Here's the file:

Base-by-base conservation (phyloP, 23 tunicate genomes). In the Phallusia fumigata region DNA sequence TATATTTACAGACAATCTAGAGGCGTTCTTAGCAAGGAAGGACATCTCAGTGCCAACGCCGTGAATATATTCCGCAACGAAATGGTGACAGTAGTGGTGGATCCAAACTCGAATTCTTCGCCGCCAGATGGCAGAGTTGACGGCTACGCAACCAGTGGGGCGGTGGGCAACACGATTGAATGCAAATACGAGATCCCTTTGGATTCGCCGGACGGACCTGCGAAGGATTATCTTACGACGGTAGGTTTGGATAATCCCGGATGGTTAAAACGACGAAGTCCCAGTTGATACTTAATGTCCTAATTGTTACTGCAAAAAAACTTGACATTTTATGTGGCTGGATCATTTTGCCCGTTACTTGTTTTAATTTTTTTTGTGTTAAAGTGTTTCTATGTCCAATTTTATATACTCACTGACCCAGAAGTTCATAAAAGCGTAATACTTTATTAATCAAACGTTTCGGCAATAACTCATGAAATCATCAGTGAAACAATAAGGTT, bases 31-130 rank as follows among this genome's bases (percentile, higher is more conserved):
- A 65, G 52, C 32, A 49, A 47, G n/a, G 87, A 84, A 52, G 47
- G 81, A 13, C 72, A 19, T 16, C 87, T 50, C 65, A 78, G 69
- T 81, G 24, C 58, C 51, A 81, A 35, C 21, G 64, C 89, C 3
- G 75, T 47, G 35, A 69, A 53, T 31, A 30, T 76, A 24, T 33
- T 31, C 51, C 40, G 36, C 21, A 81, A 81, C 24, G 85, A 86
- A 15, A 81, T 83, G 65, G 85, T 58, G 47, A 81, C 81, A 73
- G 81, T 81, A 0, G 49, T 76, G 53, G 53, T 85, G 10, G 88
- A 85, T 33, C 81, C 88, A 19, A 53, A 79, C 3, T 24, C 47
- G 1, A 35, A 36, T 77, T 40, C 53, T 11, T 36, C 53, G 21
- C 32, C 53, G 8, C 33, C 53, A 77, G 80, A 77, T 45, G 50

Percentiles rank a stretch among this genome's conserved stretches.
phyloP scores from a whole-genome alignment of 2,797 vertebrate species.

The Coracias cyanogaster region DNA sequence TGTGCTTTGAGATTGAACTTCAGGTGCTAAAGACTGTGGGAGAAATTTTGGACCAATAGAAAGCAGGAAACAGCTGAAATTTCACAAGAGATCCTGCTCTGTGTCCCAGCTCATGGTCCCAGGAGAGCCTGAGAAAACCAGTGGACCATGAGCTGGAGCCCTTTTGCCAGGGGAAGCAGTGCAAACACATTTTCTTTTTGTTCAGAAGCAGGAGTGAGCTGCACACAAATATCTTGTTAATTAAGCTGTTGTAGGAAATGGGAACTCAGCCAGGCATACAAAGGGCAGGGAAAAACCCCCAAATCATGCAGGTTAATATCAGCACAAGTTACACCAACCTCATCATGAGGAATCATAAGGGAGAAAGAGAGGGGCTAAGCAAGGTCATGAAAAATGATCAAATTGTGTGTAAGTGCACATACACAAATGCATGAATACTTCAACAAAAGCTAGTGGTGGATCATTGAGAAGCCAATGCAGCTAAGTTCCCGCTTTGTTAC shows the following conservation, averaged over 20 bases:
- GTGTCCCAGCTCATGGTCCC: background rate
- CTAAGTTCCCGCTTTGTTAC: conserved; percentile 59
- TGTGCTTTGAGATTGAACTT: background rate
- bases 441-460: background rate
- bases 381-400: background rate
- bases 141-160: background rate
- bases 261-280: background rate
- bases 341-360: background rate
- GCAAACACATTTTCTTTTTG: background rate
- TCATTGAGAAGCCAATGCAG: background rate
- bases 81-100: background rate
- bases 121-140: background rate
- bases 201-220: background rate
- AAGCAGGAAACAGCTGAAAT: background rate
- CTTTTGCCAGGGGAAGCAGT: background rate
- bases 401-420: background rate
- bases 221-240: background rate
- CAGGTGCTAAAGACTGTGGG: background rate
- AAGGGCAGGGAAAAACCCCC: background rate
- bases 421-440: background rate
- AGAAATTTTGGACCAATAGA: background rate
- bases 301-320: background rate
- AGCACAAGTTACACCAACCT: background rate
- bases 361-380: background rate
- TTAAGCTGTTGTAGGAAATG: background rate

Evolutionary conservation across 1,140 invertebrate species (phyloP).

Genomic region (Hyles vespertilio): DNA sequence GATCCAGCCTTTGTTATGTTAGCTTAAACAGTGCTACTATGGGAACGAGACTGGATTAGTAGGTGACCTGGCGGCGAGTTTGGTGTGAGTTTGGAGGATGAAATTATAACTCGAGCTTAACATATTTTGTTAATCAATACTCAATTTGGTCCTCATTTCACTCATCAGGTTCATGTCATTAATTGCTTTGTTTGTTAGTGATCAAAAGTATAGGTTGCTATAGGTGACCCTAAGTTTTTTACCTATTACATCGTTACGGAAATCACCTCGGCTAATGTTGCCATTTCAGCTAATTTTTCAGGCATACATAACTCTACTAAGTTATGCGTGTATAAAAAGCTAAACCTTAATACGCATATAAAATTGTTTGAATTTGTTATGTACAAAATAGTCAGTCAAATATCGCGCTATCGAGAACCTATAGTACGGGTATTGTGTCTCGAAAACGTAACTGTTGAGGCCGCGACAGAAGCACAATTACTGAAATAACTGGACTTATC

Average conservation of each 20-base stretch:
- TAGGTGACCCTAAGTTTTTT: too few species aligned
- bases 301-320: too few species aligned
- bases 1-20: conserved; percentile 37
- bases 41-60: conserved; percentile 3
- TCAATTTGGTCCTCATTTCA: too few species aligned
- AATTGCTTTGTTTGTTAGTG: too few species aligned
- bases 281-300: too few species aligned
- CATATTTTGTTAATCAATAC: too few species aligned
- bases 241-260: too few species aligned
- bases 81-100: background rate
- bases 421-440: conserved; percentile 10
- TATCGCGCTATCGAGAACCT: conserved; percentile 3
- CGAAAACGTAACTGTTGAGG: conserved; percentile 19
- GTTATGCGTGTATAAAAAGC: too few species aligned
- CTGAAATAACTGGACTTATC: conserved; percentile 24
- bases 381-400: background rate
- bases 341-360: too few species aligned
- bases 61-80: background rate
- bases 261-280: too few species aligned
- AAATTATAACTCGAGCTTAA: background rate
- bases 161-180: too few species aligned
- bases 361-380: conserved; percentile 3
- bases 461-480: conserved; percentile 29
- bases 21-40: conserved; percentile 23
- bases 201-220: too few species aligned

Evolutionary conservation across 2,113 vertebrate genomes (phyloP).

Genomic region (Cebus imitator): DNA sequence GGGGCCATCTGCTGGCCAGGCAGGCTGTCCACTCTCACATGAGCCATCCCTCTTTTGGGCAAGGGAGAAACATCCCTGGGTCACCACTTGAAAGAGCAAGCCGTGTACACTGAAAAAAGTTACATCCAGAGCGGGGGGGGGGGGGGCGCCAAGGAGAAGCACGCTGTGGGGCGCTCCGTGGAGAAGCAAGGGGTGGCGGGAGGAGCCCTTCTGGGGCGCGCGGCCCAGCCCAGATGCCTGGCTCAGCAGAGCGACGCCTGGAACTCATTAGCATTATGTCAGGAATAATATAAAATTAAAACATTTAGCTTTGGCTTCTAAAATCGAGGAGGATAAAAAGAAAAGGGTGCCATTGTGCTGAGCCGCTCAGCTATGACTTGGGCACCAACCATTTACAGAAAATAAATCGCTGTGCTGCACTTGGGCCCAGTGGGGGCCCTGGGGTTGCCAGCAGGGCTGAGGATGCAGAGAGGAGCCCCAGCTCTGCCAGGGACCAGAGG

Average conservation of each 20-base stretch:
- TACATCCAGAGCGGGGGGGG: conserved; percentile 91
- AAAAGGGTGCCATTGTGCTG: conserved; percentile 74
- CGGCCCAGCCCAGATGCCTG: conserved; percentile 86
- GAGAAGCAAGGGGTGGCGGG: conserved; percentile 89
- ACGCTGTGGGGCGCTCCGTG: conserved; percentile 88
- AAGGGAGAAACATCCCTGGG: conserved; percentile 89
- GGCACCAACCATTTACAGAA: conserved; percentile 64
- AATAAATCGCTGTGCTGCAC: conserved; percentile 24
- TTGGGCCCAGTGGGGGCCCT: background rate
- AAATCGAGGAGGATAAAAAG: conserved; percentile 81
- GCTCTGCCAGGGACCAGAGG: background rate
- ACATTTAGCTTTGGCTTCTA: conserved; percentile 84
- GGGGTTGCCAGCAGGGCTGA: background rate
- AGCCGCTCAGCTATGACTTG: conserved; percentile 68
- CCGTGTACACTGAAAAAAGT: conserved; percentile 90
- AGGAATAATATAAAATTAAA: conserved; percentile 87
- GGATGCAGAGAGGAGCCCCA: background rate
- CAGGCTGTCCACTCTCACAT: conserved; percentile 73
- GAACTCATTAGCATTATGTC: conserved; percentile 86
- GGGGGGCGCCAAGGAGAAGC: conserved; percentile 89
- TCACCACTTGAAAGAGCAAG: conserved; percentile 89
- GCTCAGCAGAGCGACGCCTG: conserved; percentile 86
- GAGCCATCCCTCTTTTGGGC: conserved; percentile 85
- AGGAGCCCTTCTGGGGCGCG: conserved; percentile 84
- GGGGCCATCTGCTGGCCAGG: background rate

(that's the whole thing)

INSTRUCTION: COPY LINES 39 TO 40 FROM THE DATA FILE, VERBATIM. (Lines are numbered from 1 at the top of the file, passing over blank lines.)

- TTAAGCTGTTGTAGGAAATG: background rate

Evolutionary conservation across 1,140 invertebrate species (phyloP).